Pinky (well, but not brilliantly played by Jeanne Crain) is a Negro girl of unblemished white pigmentation whose old darkie grandmother (beautifully played by Ethel Waters) has pinched and saved to send her to college. There she had fallen into the easy temptation of passing as white, and as such falling in love with a white doctor (William Lundigan). Returning as a graduate nurse to the Cabin in the South, the sensitive and civilised Pinky is subjected to the full litany of racial prejudice, from both sides of the bar. Both negroes and whites hate her white skin and city manners. The film valuably succeeds in showing the roots of that prejudice to be as deep on one side as the other.
Pinky’s ordeal is brought home by the director, Elia Kazan, in vivid, compelling incidents – the instantaneous change from servility to savagery by the police when Pinky, involved (and out-acted) in a brawl with Nina Mae McKinney, tells them she is coloured; the scene in the store; her pursuit at night by two drunken white men.
But Pinky’s dilemma – shall she forsake her race and become ‘white’ or proclaim it and lose her lover? – is side-tracked into never-never-land. There is a dying, wise old patronne (Ethel Barrymore) to restore her to proper Negro pride, and leave her the family mansion. There is an upstanding Southern judge to uphold the will and flout a court seething with lynching fever. And a final celibate solace for Pinky – since the world’s most polyglot Democracy cannot abide a hint of miscegenation – is running her mansion as a super clinic for Negro children, manned by a Negro staff.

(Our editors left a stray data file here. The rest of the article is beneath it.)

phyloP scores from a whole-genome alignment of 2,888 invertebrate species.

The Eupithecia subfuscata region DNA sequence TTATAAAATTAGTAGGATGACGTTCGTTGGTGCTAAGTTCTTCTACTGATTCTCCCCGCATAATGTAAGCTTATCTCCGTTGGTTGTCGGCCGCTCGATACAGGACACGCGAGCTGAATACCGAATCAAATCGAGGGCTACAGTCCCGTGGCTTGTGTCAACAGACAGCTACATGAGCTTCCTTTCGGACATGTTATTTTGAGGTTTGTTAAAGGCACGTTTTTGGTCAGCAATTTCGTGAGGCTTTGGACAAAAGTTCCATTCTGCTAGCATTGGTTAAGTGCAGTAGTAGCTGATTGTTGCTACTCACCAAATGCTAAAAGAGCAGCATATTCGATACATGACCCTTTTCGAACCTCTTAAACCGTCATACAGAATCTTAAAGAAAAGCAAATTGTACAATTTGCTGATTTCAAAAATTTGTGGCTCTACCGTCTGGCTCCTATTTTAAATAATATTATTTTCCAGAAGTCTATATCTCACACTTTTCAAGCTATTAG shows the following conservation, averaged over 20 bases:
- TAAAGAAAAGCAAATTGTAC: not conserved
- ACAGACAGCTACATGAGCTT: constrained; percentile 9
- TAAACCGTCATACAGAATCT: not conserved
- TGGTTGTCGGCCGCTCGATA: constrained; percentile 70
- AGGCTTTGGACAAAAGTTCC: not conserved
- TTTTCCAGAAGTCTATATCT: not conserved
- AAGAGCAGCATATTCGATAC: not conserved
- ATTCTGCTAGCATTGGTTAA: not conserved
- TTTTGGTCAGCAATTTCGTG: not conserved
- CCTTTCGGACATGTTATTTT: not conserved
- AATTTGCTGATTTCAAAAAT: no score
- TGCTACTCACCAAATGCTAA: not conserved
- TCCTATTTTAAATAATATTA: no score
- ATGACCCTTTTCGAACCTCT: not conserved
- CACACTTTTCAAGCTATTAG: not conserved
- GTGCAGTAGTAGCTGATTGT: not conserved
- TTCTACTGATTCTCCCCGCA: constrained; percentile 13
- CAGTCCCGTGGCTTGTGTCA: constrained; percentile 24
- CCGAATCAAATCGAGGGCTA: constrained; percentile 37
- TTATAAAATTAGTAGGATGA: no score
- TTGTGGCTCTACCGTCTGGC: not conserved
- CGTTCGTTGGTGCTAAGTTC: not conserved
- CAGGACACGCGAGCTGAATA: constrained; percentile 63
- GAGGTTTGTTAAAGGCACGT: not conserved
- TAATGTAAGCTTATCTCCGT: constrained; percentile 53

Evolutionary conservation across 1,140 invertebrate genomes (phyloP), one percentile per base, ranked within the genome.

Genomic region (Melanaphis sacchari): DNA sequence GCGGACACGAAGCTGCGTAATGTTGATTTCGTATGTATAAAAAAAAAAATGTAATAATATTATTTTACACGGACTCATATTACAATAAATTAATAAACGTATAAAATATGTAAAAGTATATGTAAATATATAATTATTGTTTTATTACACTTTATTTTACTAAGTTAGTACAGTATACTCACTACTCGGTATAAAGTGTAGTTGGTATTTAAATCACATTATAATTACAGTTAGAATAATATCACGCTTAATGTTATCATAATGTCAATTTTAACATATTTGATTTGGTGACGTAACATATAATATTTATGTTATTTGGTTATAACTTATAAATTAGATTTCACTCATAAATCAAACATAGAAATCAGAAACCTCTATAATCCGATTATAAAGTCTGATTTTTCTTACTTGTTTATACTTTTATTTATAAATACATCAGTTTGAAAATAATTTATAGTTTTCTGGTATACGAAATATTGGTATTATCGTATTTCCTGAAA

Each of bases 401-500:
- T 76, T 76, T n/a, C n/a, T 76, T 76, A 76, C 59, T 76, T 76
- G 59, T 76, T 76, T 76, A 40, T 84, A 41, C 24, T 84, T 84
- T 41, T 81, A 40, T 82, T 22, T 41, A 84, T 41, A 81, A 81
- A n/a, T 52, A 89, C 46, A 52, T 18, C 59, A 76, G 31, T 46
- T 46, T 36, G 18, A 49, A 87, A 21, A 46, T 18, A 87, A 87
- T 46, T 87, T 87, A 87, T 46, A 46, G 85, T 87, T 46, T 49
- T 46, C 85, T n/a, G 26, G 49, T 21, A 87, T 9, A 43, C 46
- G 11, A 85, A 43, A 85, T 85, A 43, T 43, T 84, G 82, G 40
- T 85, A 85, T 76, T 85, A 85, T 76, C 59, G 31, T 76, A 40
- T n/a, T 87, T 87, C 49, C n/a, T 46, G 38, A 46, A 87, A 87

All this apart, the cardinal crippling evasion of Pinky lies in the selection of an established white film actress to play the heroine. Thus is the audience insulated against the shock of seeing white and Negro embrace, against any effect of realism. I do not doubt that Pinky will leave Negro baiters comfortably purged and as rabid as ever, and I have even less doubts as to its effects on Negroes. As for average audiences: they will come from Pinky touched, entertained and unperturbed by a well-made and well-acted film drama.
I praised these films at the time for its courage in approaching an evil any civilised man wants to see ironed out flat. But the unease that was there has crystallised with second thoughts. Films that raise such issues and bulk them are not merely negative but dangerous. And it’s necessary to say so firmly, since they are trading heavily on their ‘progressiveness’. When a racial film is ruthlessly honest in its issues, or when it unambiguously implies equal rights and status for the American Negro (including the assumption that intermarriage with whites is no less unobjectionable and irrelevant than between Jew and Gentile, Catholic or Protestant), or when it just so much as documents a plain, typical story, without recourse to a fake solution; then will be the occasion, I think, to bring out the word courage.
Richard Winnington, Monthly Film Bulletin, February 1950
Two women discuss the complexities of defining their racial identities.
Director: Daisy Ifama
Director: Elia Kazan
Production Company: Twentieth Century-Fox Film Corporation
Producer: Darryl F. Zanuck
Script: Philip Dunne, Dudley Nichols
Based on the novel Quality by: Cid Ricketts Sumner
Photography: Joseph MacDonald
Editor: Harmon Jones
Art Directors: Lyle Wheeler, J. Russell Spencer
Music: Alfred Newman
Jeanne Crain (Pinky)
Ethel Barrymore (Miss Em)
Ethel Waters (Dicey)
William Lundigan (Dr Thomas Adams)
Frederick O’Neal (Jake Walters)
Evelyn Varden (Melba Wooley)
Basil Ruysdael (Judge Walker)